It is impossible to know ahead of time if what you have written for the resume will get you hired.
But you can use a process to systematically interrogate your content. This will help you to know you gave it your best.
I do not me "best" like a participation trophy.
I mean "best" as in you did the work.
And if you are like me such a process does not come natural or after a few hours it feels like a giant mess.
To overcome these feelings and rock-out relevant content with confidence be in the habit of asking the reporting questions.
Do this for each and every experience statement and data-point in your resume.
Do it for each word if necessary!
Yes, this means work.
But nothing calms the nerves like taking discreet action. Nothing helps a resume more than a structured review.
In the beginning it will feel laborious and time consuming. But with a little practice you will develop a rhythm or feel for doing this quickly.
Your brain will find the better expression once it knows you are going to be deliberate about a thing like this.
The brain will push back at first. It is hoping you will surrender.
It is hoping you will go back to auto-pilot.
You won't break it.
The benefit will be resume content with greater specificity. It will also help you to adjust your resume content for different job submissions on the fly with sureness.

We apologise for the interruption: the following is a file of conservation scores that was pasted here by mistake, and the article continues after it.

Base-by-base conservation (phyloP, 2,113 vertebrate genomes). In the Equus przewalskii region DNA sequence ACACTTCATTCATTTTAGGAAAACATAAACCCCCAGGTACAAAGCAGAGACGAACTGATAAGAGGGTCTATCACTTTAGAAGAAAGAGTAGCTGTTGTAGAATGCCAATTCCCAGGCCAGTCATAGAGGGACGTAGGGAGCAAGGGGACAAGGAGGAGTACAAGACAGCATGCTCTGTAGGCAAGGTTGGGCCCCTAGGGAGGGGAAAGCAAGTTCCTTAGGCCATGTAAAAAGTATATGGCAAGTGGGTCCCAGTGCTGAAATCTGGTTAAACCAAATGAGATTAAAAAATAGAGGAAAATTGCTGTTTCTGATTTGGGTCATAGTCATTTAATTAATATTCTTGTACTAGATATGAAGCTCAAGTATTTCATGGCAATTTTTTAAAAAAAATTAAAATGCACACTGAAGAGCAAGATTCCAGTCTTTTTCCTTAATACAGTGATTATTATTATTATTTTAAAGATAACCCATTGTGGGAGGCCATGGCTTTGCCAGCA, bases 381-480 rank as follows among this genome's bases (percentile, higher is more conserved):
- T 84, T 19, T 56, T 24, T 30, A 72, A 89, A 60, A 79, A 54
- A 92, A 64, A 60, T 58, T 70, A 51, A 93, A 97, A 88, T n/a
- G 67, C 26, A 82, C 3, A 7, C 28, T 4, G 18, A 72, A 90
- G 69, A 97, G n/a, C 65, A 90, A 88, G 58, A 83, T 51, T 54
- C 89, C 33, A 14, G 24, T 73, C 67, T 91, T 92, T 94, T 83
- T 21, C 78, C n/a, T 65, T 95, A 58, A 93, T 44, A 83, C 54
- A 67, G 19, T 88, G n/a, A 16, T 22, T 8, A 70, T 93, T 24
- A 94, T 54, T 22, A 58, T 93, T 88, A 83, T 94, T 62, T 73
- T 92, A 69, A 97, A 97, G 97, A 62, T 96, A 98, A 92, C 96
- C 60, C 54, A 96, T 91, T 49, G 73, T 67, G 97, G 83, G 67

The reporter questions are: Who, What, Where, When, Why, and How.
The more details for each of these the better. You can skip some of these where you are not sure. But it is best not to make a habit. Write the answers down. This should take less than 20 seconds, yes, 20 seconds per item being reviewed.
Once you have answers to the reporter questions you do another pass with these questions and record your answers without filtering:
1. What are the noun and verb forms for these topics or word choices?
2. Which form expresses my experience the best?
3. What are 5 synonyms I could use instead?
4. Do any of the synonyms make the content or concept clearer?
5. Will this the resulting statement get me hired?
If you do not get a resounding “yes” from your inner-self on that last question, then you have more work to do.
Decide if this work it can wait. If you need a break – go for a walk. Literally go for a walk. A two-three-minute walk even. Do some exercises. Call a friend. Write a thank-you note. The trick is to do something to re-fresh and come-back ready to do more.
Make this writing session a party – invite people over and get their help on sections you are tired of looking at.
And yes, leverage Google by asking it to define your words. Borrow a Merriam-Webster dictionary if you prefer the feel a book in your hand. Find the dictionary for your industry. Find a glossary and leverage those insights.
“Will this get me hired?” is a quality check or nudge. You have to check yourself. You have to nudge yourself.
Because you can do this.
Learn to see your-truth.
Learn that you can do this!
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The book is called Resume Psychology Resume Hacks & Traps Revealed- Beat the Machine. Be Seen. Get Hired! by Dirk Spencer. ISBN-10: 0692525602 and ISBN-13: 978-0692525609 available in print and Kindle eBook.
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